Commander Delany stated that " the Navy . . . had detailed specifications that governed the form and content of written materials to be delivered with equipment, including boilers," and that such " specifications were intended to include only warnings concerning how personnel might be immediately injured by their actions or cause serious damage to equipment," and not " long-term health hazards such as the development of an asbestos-related disease." (Delany Delc. ¶ ¶ 19-20). Commander Delany further noted that military " specifications did not leave room for individual manufacturers to make determinations about the inclusion of a warning . . . and, in fact, required that manuals be approved by the Navy." (Id. at ¶ 20). Commander Delany opined that " Foster Wheeler would not have been permitted to include a warning regarding asbestos in an equipment manual or on a product label." (Id. at ¶ 21).

Plaintiff responds with their own contrasting evidence suggesting that Navy specifications permitted Defendant to warn end users about the hazards of asbestos. First, in litigation brought against the Navy by contractors seeking indemnification for asbestos claims, the Navy itself denied that its specifications bared a contractors' ability to provide an asbestos warning. (Doc. 272-14, Exhibit KK to Exhibit 1, United States' Response to GAF's Request for Admission, Response to Request No. 106 at 771). See GAF Corp. v. United States, 932 F.2d 947, 950 (Fed. Cir. 1991). Second, Plaintiff cites to the testimony of a military packing inspector who applied military specifications on a daily basis, and who opined that MIL Standard 129 did not prohibit manufacturers from including warnings regarding their products. (Doc. 272-11, Exhibit T to Exhibit 1, Deposition of Adam Martin 20:16-18, 29:4-10, 30:23-31:3). Third, Plaintiff notes that Defendant's expert, Dr. Betts, testified that he knew of no instance in which the Navy rejected a manufacturer's safety warning, that he didn't know if the Navy would have forbidden a safety warning, and that Naval equipment did include safety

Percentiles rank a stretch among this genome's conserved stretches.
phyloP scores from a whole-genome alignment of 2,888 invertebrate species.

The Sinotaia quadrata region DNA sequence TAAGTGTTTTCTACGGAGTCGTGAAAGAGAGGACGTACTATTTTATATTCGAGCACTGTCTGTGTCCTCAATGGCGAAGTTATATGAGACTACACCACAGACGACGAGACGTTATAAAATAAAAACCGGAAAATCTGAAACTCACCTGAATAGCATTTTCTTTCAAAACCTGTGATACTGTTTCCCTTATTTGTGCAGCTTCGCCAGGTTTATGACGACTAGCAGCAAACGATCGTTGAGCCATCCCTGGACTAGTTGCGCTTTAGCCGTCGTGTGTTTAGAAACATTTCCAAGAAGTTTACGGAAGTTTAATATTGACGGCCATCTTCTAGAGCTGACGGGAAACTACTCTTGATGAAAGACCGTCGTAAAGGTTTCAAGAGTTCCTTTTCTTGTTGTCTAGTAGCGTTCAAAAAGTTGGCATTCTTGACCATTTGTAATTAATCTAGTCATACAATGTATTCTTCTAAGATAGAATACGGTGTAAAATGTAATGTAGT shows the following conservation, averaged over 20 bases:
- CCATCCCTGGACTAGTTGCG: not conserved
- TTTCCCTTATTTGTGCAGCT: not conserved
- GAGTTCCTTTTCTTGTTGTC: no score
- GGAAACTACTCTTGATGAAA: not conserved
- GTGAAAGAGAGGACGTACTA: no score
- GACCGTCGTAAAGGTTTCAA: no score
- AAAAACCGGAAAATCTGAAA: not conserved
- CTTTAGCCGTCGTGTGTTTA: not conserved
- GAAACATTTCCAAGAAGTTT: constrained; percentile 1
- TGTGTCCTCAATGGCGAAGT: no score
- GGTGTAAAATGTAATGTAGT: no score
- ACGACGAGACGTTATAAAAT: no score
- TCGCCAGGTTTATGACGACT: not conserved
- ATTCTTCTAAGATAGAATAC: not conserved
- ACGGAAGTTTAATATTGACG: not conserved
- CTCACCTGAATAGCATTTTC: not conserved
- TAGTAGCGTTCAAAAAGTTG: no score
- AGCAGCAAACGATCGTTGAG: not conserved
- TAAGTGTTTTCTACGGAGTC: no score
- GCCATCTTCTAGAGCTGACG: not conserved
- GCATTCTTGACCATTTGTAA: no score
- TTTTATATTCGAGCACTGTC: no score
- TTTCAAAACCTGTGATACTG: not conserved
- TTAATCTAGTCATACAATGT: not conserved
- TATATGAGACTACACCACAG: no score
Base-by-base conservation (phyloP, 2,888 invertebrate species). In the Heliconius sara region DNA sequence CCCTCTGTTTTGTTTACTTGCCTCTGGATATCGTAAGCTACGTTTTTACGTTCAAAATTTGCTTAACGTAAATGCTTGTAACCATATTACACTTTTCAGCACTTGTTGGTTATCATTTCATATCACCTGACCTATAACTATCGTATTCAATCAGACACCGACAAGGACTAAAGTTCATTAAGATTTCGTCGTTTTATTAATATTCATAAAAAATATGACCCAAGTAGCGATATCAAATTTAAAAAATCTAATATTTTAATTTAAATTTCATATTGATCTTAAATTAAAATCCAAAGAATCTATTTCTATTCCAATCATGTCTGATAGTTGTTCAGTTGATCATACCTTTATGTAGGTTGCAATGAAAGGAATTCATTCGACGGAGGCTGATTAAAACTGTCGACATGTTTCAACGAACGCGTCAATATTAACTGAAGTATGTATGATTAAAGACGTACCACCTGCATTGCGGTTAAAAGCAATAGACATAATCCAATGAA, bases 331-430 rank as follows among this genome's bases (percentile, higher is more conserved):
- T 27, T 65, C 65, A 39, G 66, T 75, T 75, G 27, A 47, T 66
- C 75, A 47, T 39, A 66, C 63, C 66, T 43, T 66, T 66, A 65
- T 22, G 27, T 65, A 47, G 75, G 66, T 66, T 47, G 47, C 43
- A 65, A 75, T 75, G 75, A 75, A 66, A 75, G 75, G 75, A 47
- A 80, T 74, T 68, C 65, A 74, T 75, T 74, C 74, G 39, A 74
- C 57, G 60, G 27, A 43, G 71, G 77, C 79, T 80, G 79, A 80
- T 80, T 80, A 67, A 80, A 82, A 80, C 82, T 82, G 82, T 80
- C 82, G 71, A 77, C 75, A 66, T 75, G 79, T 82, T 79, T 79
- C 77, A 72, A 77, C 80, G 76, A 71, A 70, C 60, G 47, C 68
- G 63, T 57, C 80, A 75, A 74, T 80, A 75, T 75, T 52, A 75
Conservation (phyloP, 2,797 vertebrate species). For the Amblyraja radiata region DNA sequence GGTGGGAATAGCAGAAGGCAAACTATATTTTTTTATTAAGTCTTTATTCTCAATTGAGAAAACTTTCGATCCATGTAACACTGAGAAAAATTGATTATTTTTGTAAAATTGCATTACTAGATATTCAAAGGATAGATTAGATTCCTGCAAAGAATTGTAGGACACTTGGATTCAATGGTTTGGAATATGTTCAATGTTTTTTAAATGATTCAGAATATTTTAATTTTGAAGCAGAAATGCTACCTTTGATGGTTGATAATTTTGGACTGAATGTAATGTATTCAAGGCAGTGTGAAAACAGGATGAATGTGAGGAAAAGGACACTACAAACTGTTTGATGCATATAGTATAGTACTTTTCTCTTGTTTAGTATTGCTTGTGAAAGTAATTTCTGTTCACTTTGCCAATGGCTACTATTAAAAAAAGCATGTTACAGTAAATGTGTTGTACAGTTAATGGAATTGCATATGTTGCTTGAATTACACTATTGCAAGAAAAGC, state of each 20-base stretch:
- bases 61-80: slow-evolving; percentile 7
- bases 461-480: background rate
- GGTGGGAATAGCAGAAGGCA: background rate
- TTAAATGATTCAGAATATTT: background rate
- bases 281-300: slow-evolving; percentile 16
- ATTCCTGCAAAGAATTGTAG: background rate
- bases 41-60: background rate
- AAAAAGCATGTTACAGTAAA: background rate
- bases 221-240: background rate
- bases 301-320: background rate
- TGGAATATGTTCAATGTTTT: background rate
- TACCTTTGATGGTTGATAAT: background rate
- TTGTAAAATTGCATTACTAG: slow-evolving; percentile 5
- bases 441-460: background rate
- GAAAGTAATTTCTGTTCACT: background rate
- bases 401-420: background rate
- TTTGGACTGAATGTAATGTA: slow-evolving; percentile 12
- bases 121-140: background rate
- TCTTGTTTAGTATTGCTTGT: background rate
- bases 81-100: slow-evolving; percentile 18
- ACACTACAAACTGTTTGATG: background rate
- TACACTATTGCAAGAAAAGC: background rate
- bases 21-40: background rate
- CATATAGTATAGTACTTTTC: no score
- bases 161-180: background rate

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warnings about the hazards of asbestos by the 1970's. (Doc. 272-9, Exhibit I to Exhibit 1, Pokorny v. Foster Wheeler Energy Corp., Trial Testimony of Dr. Lawrence Betts 1595:21-1596:23; Doc. 272-9, Exhibit K to Exhibit 1, In re New York City Asbestos Litigation, Deposition of Lawrence Betts, 112:19-22, 113:23-115:5). Fourth, there is evidence that a number of other manufacturers and military contractors began adding asbestos warnings to their products in the 1960s and 1980s without objection by the Navy. (Doc. 272-14, Exhibit OO to Exhibit 1, Deposition of Martin Kraft 150:13-151:19; Doc. 272-8, Exhibit G to Exhibit 1, Rule 26 Expert Disclosure and Report of Lawrence Stillwell Betts at 32; Doc. 272-11, Exhibit U to Exhibit 1, Johns Manville Internal Correspondence dated December 3, 1975; Doc. 272-11, Exhibit Y to Exhibit 1, Johns-Manville Purchase Specification dated September 10, 1964; Doc. 272-19, Exhibit CCC to Exhibit 1, Deposition of Harry Farley 64:3-66:19).